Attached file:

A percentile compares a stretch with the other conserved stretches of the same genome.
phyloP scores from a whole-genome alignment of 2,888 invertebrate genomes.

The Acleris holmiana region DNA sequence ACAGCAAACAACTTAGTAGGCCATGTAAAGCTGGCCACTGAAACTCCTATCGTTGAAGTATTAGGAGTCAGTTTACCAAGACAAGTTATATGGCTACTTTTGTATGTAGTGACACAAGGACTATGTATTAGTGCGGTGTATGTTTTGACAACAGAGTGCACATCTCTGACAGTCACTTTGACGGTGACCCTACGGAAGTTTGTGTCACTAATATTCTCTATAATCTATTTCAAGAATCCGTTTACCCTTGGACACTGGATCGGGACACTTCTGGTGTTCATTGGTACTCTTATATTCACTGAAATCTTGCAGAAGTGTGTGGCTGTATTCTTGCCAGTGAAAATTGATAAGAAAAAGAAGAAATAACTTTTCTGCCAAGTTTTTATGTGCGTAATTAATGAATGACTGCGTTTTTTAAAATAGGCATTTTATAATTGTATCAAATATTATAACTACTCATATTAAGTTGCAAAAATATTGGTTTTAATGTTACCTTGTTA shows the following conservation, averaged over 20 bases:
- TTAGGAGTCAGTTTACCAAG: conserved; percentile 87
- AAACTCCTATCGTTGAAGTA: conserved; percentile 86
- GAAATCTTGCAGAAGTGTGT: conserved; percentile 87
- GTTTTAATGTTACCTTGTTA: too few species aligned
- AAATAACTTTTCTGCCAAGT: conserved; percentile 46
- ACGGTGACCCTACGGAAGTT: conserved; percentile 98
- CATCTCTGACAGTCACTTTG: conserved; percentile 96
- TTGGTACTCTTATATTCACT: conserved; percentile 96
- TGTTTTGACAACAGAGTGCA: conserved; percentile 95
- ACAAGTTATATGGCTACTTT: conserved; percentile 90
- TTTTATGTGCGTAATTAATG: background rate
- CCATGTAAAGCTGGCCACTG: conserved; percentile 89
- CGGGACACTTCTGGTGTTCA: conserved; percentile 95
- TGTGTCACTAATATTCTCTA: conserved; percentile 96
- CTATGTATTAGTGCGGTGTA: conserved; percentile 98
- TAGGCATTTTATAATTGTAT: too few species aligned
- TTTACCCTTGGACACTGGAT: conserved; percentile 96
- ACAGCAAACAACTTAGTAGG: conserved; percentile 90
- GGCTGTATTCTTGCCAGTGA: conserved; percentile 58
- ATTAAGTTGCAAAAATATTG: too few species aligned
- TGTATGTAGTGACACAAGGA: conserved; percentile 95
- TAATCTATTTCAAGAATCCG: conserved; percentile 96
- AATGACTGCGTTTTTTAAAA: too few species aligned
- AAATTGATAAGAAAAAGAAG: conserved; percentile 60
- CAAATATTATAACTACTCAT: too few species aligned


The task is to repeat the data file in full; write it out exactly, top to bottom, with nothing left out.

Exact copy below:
A percentile compares a stretch with the other conserved stretches of the same genome.
phyloP scores from a whole-genome alignment of 2,888 invertebrate genomes.

The Acleris holmiana region DNA sequence ACAGCAAACAACTTAGTAGGCCATGTAAAGCTGGCCACTGAAACTCCTATCGTTGAAGTATTAGGAGTCAGTTTACCAAGACAAGTTATATGGCTACTTTTGTATGTAGTGACACAAGGACTATGTATTAGTGCGGTGTATGTTTTGACAACAGAGTGCACATCTCTGACAGTCACTTTGACGGTGACCCTACGGAAGTTTGTGTCACTAATATTCTCTATAATCTATTTCAAGAATCCGTTTACCCTTGGACACTGGATCGGGACACTTCTGGTGTTCATTGGTACTCTTATATTCACTGAAATCTTGCAGAAGTGTGTGGCTGTATTCTTGCCAGTGAAAATTGATAAGAAAAAGAAGAAATAACTTTTCTGCCAAGTTTTTATGTGCGTAATTAATGAATGACTGCGTTTTTTAAAATAGGCATTTTATAATTGTATCAAATATTATAACTACTCATATTAAGTTGCAAAAATATTGGTTTTAATGTTACCTTGTTA shows the following conservation, averaged over 20 bases:
- TTAGGAGTCAGTTTACCAAG: conserved; percentile 87
- AAACTCCTATCGTTGAAGTA: conserved; percentile 86
- GAAATCTTGCAGAAGTGTGT: conserved; percentile 87
- GTTTTAATGTTACCTTGTTA: too few species aligned
- AAATAACTTTTCTGCCAAGT: conserved; percentile 46
- ACGGTGACCCTACGGAAGTT: conserved; percentile 98
- CATCTCTGACAGTCACTTTG: conserved; percentile 96
- TTGGTACTCTTATATTCACT: conserved; percentile 96
- TGTTTTGACAACAGAGTGCA: conserved; percentile 95
- ACAAGTTATATGGCTACTTT: conserved; percentile 90
- TTTTATGTGCGTAATTAATG: background rate
- CCATGTAAAGCTGGCCACTG: conserved; percentile 89
- CGGGACACTTCTGGTGTTCA: conserved; percentile 95
- TGTGTCACTAATATTCTCTA: conserved; percentile 96
- CTATGTATTAGTGCGGTGTA: conserved; percentile 98
- TAGGCATTTTATAATTGTAT: too few species aligned
- TTTACCCTTGGACACTGGAT: conserved; percentile 96
- ACAGCAAACAACTTAGTAGG: conserved; percentile 90
- GGCTGTATTCTTGCCAGTGA: conserved; percentile 58
- ATTAAGTTGCAAAAATATTG: too few species aligned
- TGTATGTAGTGACACAAGGA: conserved; percentile 95
- TAATCTATTTCAAGAATCCG: conserved; percentile 96
- AATGACTGCGTTTTTTAAAA: too few species aligned
- AAATTGATAAGAAAAAGAAG: conserved; percentile 60
- CAAATATTATAACTACTCAT: too few species aligned